Recently, D. Bojar’s group, using LC-MS/MS analysis in combination with exoglycosidases digestion, characterized around 400 OSs including 100 novel structures in the milks of nine mammalian species including alpacas, beluga whales, black rhinoceroses, bottlenose dolphins, impalas, L’Hoest’s monkeys, pygmy hippopotamuses, domestic sheep, and striped dolphins26. Their data significantly expanded the information on the diversity of milk OS structures. Noteworthily, OSs containing the GalNAcβ1-4GlcNAc (LacdiNAc) motif were found in all the milks except those from domestic sheep and striped dolphins, and the OSs containing glucuronic acid (GlcA) were detected in milks from impalas, bottlenose dolphins, striped dolphins, domestic sheep, and black rhinoceroses. Free LacdiNAc was previously identified in bovine milk, which was the only milk OS with this OS motif15, found in the previous studies. The milk OS containing the core units of LdiNnT and LdiNnH, which are related structures of LNnT and LNnH, were identified in the milks of impalas and pygmy hippopotamuses. Also noteworthy is the finding of OSs containing LacdiNAc in the milk of L’Hoest’s monkeys (a old world monkey) as well as in the milks of cetartiodactyla species. During the biosynthesis of lactose, the acceptor specificity of β4GalT1 is changed from GlcNAc to Glc as a result of its association with α-lactalbumin, a milk protein27, while the donor specificity of β4GalT1 has also been shown to change from UDP-Gal to UDP-GalNAc in in vitro experiments27,28. The LacdiNAc motif of milk OSs, found in the milks of these species might have been biosynthesized by molecular substrate wobbling, caused by such association of β4GalT1 with α-lactalbumin.

The OSs containing Sda epitope (Neu5Acα2-3[GalNAcβ1-4]Gal) were identified in the milks of beluga whales, bottlenose dolphins, and black rhinoceroses26. Although the smallest OS containing this epitope, Neu5Acα2-3(GalNAcβ1-4)Galβ1-4Glc (designated the GM2 tetrasaccharide) had previously been found in the milks of bottlenose dolphins29, rhesus macaques21 and giraffes30, it was first that the larger OSs, containing Sda epitope, with LNnT, LNnH, LdiNnT, or LdiNnH core units were identified in addition to the GM2 tetrasaccharide. Only the smallest one could have been identified by Urashima’s group, who used NMR for characterization after each OS separation. A breakthrough was achieved by the development of the glycome analysis method, which can be used to determine OS structures in a very small amount of milk. The technique of OS characterization has been dramatically improved by the accumulation of empirical information on fragmentation patterns specific to some structural units in the MSn spectrum, in combination with digestion using substrate-specific exoglycosidases. It is speculated that precise milk OS profiles will be obtained in many mammalian species in the near future; this will clarify the large heterogeneity of milk OS structures in mammals. The development of methods of characterization of OS structures in non–human mammalian milks is historically similar to that of HMOs. Until the 1970s, the classical methods of monosaccharide analysis, methylation analysis, and exoglycosidase digestion were used to determine HMOs structures; then from 1980s to 2000, 1D and 2D NMR-based techniques were utilized for the characterization. The last identification with NMR was done for lacto-N-decaose (LND) and fucosyl lacto-N-decaose I (F-LND-I) by Chai et al (2000)31, and MSn-based methods were thereafter for HMO structure characterization32,33,34,35,36.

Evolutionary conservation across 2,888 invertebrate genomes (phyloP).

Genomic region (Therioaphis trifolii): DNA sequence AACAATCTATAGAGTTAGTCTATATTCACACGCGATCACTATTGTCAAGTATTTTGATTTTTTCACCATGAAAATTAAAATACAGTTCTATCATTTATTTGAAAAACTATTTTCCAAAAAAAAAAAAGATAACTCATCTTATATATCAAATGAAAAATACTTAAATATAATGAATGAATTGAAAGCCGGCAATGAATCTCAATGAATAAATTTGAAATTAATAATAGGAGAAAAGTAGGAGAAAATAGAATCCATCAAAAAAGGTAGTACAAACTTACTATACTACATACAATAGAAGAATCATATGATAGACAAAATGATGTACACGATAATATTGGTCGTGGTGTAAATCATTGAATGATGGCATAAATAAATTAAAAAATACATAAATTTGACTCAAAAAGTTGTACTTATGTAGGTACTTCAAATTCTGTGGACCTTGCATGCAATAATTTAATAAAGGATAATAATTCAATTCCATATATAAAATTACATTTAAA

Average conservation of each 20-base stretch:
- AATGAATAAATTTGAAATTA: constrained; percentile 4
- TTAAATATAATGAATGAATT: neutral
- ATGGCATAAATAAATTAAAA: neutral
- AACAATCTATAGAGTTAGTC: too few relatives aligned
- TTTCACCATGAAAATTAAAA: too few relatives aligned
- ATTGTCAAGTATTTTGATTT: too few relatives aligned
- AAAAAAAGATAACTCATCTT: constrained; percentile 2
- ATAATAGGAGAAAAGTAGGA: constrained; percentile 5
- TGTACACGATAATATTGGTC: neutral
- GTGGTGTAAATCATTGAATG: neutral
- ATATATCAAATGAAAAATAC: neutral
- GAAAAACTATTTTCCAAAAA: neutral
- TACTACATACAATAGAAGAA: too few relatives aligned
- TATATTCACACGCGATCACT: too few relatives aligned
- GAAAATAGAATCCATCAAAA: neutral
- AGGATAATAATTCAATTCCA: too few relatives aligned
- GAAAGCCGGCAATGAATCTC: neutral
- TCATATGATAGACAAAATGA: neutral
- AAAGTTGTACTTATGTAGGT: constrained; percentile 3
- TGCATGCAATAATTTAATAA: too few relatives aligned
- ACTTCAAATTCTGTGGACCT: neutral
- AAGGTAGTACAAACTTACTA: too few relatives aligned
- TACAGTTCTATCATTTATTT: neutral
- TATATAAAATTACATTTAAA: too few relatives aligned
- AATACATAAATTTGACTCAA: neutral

Even though the structural diversity of milk OSs among mammals was dramatically expanded by Jin et al.26, present findings of the distribution of the ratios of type 1 to type 2 milk OSs among mammals should not differ from previous observation (Fig. 1) except for the milk of L’Hoest’s monkey. L’Hoest’s monkey milk rarely contains type 1 OSs of LST-b (type 1 OS) as the second most dominant saccharide after lactose. As Goto et al. identified LST-c (type 2 OS), but not LST-b, in the milks of rhesus macaques and Hamadryas baboons13, which are closely related species to L’Hoest’s monkey, the L’Hoest’s monkey may be unique among the old world monkeys for producing milk with an abundance of LST-b.